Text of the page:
The Girl Scout promise begins with the words, “ On my honor, I will try . . . ” These are significant words, because they recognize that young Scouts, who are just learning to manage themselves, are not always going to succeed with their goals. New businesses and crowdfunding endeavors share similar challenges, and they will not always succeed. But if you, on your honor, try your best to meet your goals and strive to keep your promises to the people who pledge their support, then you will be on your way.
You might say, “But what does that have to do with crowdfunding?” It has everything to do with crowdfunding. If you enter a search into Google or Internet Explorer for “crowdfunding news” you will come up with stories about failed crowdfunding campaigns – particularly the ones that did not follow through with their pledge promises. When that happens, not only is it bad for the fledgling companies and entrepreneurs who were not able to fulfill their pledges, it is bad for future crowdfunding campaigns. No one wants to be the sand in the gears.
With that said, let’s take a look at some statistics. About forty percent of crowdfunding campaigns succeed. That’s probably about sixty percent less than participants could wish would make the grade, but it still isn’t bad when you compare these stats to those for small businesses in general. Some sources say that about 80 percent of small start-up businesses will fail in their first year; others say that the success rate is more like fifty percent, rather than twenty percent. Either way, with that comparison, a forty percent success rate for crowdfunding campaigns is not bad at all.
Business startups that begin with a crowdfunding campaign have a leg-up for getting off to a running start. Platform companies, such as Kickstarter and Indiegogo create a template for getting a business in gear. Furthermore, they provide a way for small businesses to gain start-up funding and to test their ideas. One of the big reasons for small businesses to go belly-up in the first year is lack of money. Young crowdfunded companies with great ideas and a dedicated team have a great chance of success because if their idea is good enough to catch the imagination and backing of crowdfunders, they almost have a ready-made customer base for future products.
Getting funded is just the first step in crowdfunding success. If your campaign was for the purpose of developing an idea, there is always a chance that something could go wrong in the steps between idea and production. That is the chance that both you and your supporters are taking. As an article on TechCrunch points out, pledges are not actually pre-orders – even if you and your supporters hope that they will be exactly that. Lots of things can happen between design and product: the idea might not work, the materials might turn out to be too expensive, or the manufacturer you lined up (and paid) might go broke before producing your item. Sadly, these things do happen and they are heart-breaking.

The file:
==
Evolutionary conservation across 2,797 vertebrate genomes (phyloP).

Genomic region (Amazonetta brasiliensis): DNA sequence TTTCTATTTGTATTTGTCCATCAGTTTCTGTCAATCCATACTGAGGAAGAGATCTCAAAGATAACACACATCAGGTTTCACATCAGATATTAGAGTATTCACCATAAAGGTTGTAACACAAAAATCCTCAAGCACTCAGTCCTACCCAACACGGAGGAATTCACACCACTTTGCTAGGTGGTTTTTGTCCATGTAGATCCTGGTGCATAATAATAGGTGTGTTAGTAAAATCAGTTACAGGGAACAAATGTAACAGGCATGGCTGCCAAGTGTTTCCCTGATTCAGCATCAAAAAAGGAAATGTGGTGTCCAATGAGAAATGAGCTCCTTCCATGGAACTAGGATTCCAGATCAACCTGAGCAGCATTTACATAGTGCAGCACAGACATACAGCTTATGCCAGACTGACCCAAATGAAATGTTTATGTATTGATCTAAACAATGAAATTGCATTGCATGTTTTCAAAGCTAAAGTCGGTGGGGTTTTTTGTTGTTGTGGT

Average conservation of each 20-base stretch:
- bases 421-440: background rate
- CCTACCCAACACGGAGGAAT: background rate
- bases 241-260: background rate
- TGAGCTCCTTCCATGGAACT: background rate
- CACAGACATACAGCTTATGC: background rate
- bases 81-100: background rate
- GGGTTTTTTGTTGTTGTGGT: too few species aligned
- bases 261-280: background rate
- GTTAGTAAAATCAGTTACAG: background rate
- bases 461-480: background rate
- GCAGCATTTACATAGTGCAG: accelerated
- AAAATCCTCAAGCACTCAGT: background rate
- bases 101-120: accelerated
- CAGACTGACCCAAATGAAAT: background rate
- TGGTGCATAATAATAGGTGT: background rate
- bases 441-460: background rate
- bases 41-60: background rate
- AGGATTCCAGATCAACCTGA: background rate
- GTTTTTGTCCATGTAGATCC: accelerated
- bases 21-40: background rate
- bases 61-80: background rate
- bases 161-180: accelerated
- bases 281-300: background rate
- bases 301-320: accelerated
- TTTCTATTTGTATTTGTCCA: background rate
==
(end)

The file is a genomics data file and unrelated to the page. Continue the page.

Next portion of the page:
But there is something that you can do for your supporters and for yourself. You can practice good communication. Send out periodic newsletters letting your people know how things are going. Tell them when a glitch develops in the works. Send out happy news like, “Special envelopes for the character cards came from the printer today.” Or “team is all lined up and ready to pack orders as soon as the shipment is in.” But, because this is the real world, be honest and tell your people things like, “Product is done, but is hung up in customs. I’ll keep you updated,” or “U.S. Postal Service raised its rates just in time to catch your shipments in it. Will be shipping as quickly as can afford to send.”
Remember, the key here is that on your honor, you will try . . . You will try to fulfill your pledges, you will try your hardest to have a viable product. But above all, you will try to communicate effectively with your supporters – the people who sent money to you in good faith that you would do your best to get to them the product or the idea that fired their imaginations and opened their wallets. In our modern world, with the Internet, Facebook, Twitter, Pinterest and the crowdfunding platforms themselves, communication is one way that you can, indeed, uphold your honor regardless of the monkey wrenches that fate throws in the works.
Best Crowdfunding Websites has posted a number of success stories about crowdfunding campaigns. We know that not all of the news about crowdfunding is bad. We are proud to have done our small part in promoting these campaigns, and we are pleased to have been trusted by the people who created them to help get the word out through SMT Agency about their campaigns. Not every campaign will succeed. But all of the great ones have used two simple ingredients: on their honor, they have done their best; and they have kept up communications with their supporters.